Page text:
COVID-19

Studies show financial pain from COVID-19 is not spread equally

Mitchell Hartman Apr 22, 2020
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About 61% of Hispanic households have suffered a partial or total job loss, compared with 44% of black, and 38% of white households. Joseph Prezioso/AFP via Getty Images
COVID-19

Studies show financial pain from COVID-19 is not spread equally

Mitchell Hartman Apr 22, 2020
About 61% of Hispanic households have suffered a partial or total job loss, compared with 44% of black, and 38% of white households. Joseph Prezioso/AFP via Getty Images
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Since pandemic shutdowns began last month, 22 million people have filed for unemployment. A new set of weekly numbers comes out Thursday.

The economic pain is wide and deep, but it’s not spread equally. That’s according to two new reports that show the worst job and income losses are happening to black and Hispanic workers.

A Pew Research Center survey asked people if they or someone in their household had lost a job or taken a pay cut due to the COVID-19 outbreak.

“Hispanic adults are being hit harder in this regard,” said Kim Parker, director of social trends research at Pew.

Parker says 61% of Hispanic households have suffered a partial or total job loss, compared with 44% of black, and 38% of white households.

The JPMorgan Chase Institute has a new report that finds significant racial gaps in people’s financial capacity to deal with sudden job or income loss.

“The kind of cash buffer that households have in their bank account, blacks and Hispanics actually have significantly lower levels of assets,” said Diana Farrell, the institute’s president.

Farrell says that for every dollar of emergency cash a median-income white family has set aside, a Hispanic family has 47 cents, and a black family has 32 cents.

COVID-19 Economy FAQs

How many people are flying? Has traveled picked up?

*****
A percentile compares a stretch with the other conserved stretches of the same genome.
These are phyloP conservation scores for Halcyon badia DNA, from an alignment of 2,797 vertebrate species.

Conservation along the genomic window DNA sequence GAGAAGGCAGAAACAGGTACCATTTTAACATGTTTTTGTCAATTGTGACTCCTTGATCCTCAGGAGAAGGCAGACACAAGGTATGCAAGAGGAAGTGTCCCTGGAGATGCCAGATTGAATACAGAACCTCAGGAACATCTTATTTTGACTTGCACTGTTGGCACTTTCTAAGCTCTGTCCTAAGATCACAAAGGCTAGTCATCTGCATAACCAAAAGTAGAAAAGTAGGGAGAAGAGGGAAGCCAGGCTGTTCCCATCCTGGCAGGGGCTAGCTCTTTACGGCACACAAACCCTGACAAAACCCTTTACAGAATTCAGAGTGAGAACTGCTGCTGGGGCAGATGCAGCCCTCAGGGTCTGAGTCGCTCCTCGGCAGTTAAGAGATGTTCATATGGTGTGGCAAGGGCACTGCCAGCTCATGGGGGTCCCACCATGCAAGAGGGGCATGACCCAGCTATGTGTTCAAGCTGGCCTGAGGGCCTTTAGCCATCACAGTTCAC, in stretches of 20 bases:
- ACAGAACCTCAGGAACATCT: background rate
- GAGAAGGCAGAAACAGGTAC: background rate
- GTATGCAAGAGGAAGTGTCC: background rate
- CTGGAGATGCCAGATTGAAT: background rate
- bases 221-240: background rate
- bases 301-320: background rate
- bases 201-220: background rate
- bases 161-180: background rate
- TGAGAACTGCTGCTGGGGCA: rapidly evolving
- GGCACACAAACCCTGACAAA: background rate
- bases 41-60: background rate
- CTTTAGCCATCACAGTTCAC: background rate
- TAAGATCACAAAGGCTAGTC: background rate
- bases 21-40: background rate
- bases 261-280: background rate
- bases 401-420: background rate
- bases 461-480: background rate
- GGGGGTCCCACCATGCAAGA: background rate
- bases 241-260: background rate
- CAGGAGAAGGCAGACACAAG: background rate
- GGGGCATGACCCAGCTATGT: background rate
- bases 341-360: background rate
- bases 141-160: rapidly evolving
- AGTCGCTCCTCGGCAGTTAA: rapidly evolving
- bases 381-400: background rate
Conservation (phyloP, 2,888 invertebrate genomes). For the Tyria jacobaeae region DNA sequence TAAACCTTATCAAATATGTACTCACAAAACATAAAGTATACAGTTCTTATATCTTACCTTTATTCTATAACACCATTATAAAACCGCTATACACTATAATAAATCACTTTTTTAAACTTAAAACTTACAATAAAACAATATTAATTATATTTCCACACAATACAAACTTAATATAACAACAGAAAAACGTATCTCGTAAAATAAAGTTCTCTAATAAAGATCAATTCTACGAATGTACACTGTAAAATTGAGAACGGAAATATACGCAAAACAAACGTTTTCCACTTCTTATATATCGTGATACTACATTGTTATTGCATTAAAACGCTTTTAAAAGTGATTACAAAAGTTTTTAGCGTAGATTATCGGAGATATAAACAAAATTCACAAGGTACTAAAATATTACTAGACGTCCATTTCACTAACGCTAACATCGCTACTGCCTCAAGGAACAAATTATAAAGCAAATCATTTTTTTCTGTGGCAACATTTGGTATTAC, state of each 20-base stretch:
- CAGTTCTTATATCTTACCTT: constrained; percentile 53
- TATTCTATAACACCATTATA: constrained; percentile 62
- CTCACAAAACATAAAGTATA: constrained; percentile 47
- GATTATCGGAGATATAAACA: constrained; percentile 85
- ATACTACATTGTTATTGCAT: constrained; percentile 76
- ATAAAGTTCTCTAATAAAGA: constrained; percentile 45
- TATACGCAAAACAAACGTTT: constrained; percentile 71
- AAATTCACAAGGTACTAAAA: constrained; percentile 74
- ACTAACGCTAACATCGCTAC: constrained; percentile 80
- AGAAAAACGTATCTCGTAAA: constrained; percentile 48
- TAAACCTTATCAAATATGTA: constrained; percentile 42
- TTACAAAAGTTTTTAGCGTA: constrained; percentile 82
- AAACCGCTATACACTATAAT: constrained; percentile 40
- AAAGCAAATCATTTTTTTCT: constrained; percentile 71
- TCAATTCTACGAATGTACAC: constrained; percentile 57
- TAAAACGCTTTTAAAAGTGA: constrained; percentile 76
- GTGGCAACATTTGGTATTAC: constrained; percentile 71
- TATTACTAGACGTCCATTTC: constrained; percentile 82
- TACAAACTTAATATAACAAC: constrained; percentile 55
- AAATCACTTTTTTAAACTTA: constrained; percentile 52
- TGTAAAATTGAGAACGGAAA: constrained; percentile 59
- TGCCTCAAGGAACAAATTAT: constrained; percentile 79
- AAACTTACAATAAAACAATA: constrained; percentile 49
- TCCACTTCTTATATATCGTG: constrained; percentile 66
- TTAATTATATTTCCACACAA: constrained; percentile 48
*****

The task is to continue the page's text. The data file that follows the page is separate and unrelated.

Flying is starting to recover to levels the airline industry hasn’t seen in months. The Transportation Security Administration announced on Oct. 19 that it’s screened more than 1 million passengers on a single day — its highest number since March 17. The TSA also screened more than 6 million passengers last week, its highest weekly volume since the start of the COVID-19 pandemic. While travel is improving, the TSA announcement comes amid warnings that the U.S. is in the third wave of the coronavirus. There are now more than 8 million cases in the country, with more than 219,000 deaths.

How are Americans feeling about their finances?

Nearly half of all Americans would have trouble paying for an unexpected $250 bill and a third of Americans have less income than before the pandemic, according to the latest results of our Marketplace-Edison Poll. Also, 6 in 10 Americans think that race has at least some impact on an individual’s long-term financial situation, but Black respondents are much more likely to think that race has a big impact on a person’s long-term financial situation than white or Hispanic/Latinx respondents.

Find the rest of the poll results here, which cover how Americans have been faring financially about six months into the pandemic, race and equity within the workplace and some of the key issues Trump and Biden supporters are concerned about.

What’s going to happen to retailers, especially with the holiday shopping season approaching?

A report out recently from the accounting consultancy BDO USA said 29 big retailers filed for bankruptcy protection through August. And if bankruptcies continue at that pace, the number could rival the bankruptcies of 2010, after the Great Recession. For retailers, the last three months of this year will be even more critical than usual for their survival as they look for some hope around the holidays.

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